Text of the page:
METHUEN, Mass. - After four horses tested positive on Thursday for Eastern Equine Encephalitis, commonly known as EEE, the risk level has been raised to critical in Medfield, Holliston, Brookfield and Granby.
That brings the total number of horses infected with EEE to seven in Massachusetts this year.
There are 28 communities now at critical risk, 37 at high risk and 126 at moderate risk for the EEE virus in the state.
#BREAKING:— Peter Wilson (@PetesWire) August 29, 2019
DPH says #Brookfield and #Granby have also had horses test positive for EEE.
Risk levels there now raised to "critical."
There are now:
28 communities at "critical risk"
37 communities at "high risk"
26 Communities at "moderate risk" pic.twitter.com/kN5ECYgfZn
“As we head into the Labor Day weekend and the month of September people should not forget to bring and use an EPA-approved mosquito repellent for any outdoor activities,” said Public Health Commissioner Monica Bharel. “The peak time for transmission of mosquito-borne illness extends through September here in Massachusetts.”
The Massachusetts Department of Public Health confirmed the cases, widening the risk to more parts of the state. Massachusetts won't be aerial spraying, but town-wide spraying by trucks by the Norfolk County Mosquito Control District will happen Friday starting at dusk and additional ground spraying in Holliston will happen over the weekend.
All town and Medfield Public Schools outdoor activities will end at 7 p.m. and night games will be rescheduled.
Last week in Methuen a horse tested positive for the disease and officials said you should limit your time outdoors after sundown.
"We are being extremely cautious about this," said Methuen Mayor James Jajuga. "We don't want anyone to get sick and, obviously most importantly, we don't want anyone to lose their [lives]."
Officials in the city quickly decided to cancel all city and school-sponsored outdoor activities in the evening, including sporting events.
"So anything after 7 p.m. will not occur anymore," said Amy Ewing, a nurse for Methuen Public Health. "And that goes until Sept 30, and October 1 that time will drop until 6 o'clock."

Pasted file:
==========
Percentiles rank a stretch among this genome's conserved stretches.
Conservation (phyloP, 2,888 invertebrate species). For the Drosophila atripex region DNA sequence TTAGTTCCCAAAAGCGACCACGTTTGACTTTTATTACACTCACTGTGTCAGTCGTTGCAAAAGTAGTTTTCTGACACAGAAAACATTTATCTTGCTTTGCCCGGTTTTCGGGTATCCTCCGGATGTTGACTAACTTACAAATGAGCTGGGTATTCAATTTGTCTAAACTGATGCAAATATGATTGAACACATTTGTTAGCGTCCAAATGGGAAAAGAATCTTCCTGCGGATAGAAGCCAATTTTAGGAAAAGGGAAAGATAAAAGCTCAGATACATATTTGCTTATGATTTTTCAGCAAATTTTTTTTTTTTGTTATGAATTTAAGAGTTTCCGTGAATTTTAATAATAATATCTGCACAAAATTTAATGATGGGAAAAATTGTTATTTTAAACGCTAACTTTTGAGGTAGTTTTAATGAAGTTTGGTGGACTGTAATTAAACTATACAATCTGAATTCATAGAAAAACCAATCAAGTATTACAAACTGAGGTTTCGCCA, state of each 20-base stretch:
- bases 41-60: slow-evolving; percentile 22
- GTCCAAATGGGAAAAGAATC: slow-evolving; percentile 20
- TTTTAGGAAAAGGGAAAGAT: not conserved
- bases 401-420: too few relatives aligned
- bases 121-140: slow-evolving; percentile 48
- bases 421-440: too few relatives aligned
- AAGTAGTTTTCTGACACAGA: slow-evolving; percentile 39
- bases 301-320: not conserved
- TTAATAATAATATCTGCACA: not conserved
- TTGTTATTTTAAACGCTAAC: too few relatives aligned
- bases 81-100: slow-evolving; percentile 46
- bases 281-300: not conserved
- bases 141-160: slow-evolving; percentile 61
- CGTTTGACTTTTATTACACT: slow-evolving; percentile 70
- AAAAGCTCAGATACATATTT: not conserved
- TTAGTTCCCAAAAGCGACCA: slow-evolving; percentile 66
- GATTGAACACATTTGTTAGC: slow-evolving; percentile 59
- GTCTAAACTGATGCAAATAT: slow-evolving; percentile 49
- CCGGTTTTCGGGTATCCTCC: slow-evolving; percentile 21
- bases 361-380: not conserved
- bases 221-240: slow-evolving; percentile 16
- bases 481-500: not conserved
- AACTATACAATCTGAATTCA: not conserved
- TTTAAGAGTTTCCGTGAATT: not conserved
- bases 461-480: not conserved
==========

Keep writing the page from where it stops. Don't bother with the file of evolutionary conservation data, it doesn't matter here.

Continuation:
They are still working to determine what to do about morning activities.
"We will discuss that tomorrow," Ewing said on Monday. "School starts Wednesday, so we have tomorrow to do any more planning that we need for precautionary purposes."
The Westborough Board of Health even voted to ban outdoor activities effective immediately Monday afternoon, due to the high threat of EEE in that town. They don't want anyone out from dusk to dawn to prevent being bitten by a mosquito with EEE.
"Any town or school-owned property's recreational programs," Westborough Public Health Director Steven Baccari said. "We asked that all the programs stop by 7 o’clock. Right now, it would including any town owned parks also."
According to the Mass. Department of Public Health, Westborough is one of nearly two dozen communities deemed at 'critical risk' for EEE.
In Norfolk County, trucks are expected to hit the road Monday night after the sun goes down to spray for EEE.
Dave Lawson, the director of the Norfolk County Mosquito Control District, says a big reason we're seeing a jump in the mosquito-borne virus is the rainy weather we've had this year.
"We had a wet spring and it’s been a wetter summer than we’ve had in many years, so the mosquito populations are up," Lawson said.
The risk level for Andover was also raised from moderate to high Monday afternoon, adding to a series of risk alerts from earlier in the day.
According to the DPH, EEE is extremely rare. But there have been four human cases of the mosquito-borne virus in the state in just the last month. They are the first reported cases since an outbreak in 2013.
The symptoms of EEE
The first symptoms of EEE are a sudden onset of a headache, a high fever, chills and vomiting. Then, as the virus progresses, an infected person can experience disorientation and seizures.
The CDC says those symptoms start anywhere between four and 10 days from the time that someone is bitten by an infected mosquito.
As far as those who are most at risk, the CDC says those who live and visit high-risk areas, and people over 50 and people younger than 15.
But anyone can contract the virus.
"All of us are at risk for mosquito bites regardless of how old you are or where you live or anything like that," Ewing said. "So I think that the most critical information here is that people need to protect themselves against mosquito bites."
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